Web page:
As to the Schliefen plan, Germany was surrounded by potential enemies. Her one real advantage was her ability to quickly mobilize and materialize her power relative to the allies, especially relative to Russia. The idea behind it was to quickly defeat France so that Germany could shift her forces eastword and confront Russia (who only having recently abolished serfdom and embraced industrialization, would take longer to mobilize) and thus wouldn’t have to face a 2 front war. The plan wasn’t so much about capturing France, but from preventing Germany from facing a 2 front war. Germany really viewed the entire thing as a preemptive affair, as she felt surrounded and threatened, recognizing some of the logical fallacies embedded within the Westphalian system.

    It is also important to note that it is the job of general staffs to develop such plans for every contingency. I can guarantee you that they have a plan in the Pentagon for invading every nation, including our allies, because it’s their job to develop strategies to ensure our national identity. It’s easier for me to conceptualize this within the confines of the prisoners dilemma. The idea here is that you and your fellow prisoner (or fellow nation states) are trapped in separate holding cells and the police tell you that you can make a plea deal if you rat out your fellow prisoner, further that the same deal is being offered to your fellow prisoner. Are you going to trust that the bonds of your criminal friendship will prevent him from taking the deal (you can study the identity perspective of IR if you want to learn more about this) or are you going to look out for yourself? It’s easy to see then, from a realist perspective why the Germans developed and eventually implemented the Schleiffen plan.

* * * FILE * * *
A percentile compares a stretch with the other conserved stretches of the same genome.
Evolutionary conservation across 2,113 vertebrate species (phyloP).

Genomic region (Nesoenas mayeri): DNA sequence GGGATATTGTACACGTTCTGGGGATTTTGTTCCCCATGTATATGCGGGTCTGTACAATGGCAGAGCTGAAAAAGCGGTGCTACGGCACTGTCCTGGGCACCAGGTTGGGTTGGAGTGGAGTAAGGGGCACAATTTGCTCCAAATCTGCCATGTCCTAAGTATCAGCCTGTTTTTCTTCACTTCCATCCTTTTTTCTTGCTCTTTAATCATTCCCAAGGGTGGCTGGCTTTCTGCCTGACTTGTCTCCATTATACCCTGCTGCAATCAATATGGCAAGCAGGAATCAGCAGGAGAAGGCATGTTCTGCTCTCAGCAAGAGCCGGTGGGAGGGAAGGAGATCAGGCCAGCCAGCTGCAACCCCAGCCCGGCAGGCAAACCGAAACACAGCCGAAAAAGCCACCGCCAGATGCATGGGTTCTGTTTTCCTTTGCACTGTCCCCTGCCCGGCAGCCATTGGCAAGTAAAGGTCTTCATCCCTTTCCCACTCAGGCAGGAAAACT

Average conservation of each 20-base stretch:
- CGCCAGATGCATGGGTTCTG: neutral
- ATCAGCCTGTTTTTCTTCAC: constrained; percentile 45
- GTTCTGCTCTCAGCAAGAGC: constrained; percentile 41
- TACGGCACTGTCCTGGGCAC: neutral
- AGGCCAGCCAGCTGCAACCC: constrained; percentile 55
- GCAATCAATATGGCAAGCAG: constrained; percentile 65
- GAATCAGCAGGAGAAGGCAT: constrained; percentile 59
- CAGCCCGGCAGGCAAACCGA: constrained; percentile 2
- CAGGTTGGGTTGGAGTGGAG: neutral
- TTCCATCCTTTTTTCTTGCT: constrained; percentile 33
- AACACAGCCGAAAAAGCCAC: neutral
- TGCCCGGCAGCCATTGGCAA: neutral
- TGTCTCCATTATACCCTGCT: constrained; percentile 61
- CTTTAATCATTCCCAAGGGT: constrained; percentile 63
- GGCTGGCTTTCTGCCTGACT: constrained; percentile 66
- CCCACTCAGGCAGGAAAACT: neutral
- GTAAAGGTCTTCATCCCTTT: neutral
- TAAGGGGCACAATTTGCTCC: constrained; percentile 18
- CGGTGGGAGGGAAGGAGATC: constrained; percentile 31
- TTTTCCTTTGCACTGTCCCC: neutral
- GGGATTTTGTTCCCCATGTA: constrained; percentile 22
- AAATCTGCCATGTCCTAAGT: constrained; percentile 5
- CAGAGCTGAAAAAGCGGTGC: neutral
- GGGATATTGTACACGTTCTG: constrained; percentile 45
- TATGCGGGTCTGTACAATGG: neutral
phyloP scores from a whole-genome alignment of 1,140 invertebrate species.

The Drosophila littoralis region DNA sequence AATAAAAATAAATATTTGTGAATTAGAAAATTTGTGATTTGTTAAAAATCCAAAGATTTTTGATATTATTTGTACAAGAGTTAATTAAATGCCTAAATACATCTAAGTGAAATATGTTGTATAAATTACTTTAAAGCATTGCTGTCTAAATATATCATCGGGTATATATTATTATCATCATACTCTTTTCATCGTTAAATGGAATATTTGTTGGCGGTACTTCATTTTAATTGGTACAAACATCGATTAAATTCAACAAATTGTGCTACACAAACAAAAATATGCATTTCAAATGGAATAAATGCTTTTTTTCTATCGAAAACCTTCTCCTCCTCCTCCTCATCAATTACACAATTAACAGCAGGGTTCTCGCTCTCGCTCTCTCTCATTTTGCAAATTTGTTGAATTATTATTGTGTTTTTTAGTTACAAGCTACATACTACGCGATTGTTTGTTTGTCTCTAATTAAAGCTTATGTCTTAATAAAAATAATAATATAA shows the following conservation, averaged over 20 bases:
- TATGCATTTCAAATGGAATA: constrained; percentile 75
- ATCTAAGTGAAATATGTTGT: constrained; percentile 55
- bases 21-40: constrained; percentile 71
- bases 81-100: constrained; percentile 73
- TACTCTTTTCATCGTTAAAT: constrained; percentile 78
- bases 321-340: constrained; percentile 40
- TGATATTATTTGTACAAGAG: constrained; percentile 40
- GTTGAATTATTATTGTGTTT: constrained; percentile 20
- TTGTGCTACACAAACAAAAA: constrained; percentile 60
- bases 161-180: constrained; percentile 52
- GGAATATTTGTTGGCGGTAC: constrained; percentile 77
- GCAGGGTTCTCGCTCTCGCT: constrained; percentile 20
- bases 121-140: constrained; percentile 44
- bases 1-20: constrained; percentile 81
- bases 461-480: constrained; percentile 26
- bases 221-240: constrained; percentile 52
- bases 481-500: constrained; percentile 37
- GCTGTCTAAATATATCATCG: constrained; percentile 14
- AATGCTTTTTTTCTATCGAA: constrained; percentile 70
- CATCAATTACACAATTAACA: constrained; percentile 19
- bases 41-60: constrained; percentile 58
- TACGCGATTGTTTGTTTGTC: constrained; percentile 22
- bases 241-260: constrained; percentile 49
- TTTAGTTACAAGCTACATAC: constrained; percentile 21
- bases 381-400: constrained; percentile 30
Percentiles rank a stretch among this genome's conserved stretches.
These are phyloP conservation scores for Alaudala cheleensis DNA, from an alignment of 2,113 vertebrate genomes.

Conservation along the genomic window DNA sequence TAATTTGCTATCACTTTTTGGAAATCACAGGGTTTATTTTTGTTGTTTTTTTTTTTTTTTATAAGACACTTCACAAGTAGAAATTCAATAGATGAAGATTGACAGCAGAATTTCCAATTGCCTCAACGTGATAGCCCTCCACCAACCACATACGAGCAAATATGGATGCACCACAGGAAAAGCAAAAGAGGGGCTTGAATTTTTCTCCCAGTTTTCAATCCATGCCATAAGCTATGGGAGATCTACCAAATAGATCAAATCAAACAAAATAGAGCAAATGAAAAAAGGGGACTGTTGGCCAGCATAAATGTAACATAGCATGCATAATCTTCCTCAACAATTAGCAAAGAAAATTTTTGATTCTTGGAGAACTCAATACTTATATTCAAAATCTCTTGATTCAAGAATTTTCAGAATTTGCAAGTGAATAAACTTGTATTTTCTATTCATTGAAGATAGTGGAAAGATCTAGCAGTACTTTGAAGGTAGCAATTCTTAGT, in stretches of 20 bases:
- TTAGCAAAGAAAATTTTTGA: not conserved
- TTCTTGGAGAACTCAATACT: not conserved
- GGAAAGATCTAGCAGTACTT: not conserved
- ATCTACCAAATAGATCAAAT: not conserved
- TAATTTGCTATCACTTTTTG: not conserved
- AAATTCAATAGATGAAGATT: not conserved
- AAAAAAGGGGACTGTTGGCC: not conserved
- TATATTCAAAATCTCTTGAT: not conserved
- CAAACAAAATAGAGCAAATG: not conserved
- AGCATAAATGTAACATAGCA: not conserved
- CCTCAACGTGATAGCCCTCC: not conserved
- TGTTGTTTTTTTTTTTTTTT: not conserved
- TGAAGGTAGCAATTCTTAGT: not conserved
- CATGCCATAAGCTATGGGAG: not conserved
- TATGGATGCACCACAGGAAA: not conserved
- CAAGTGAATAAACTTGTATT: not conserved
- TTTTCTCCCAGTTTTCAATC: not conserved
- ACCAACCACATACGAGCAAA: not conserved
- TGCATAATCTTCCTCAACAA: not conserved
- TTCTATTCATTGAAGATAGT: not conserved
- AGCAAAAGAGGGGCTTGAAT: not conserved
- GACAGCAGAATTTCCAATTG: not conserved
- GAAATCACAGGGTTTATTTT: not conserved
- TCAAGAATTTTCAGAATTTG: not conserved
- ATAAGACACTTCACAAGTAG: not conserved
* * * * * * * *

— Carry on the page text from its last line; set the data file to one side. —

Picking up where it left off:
…. And now back to trying to understand how the Ryan Howard deal

  16. Western Dave

    September 20, 2012 08:47 PM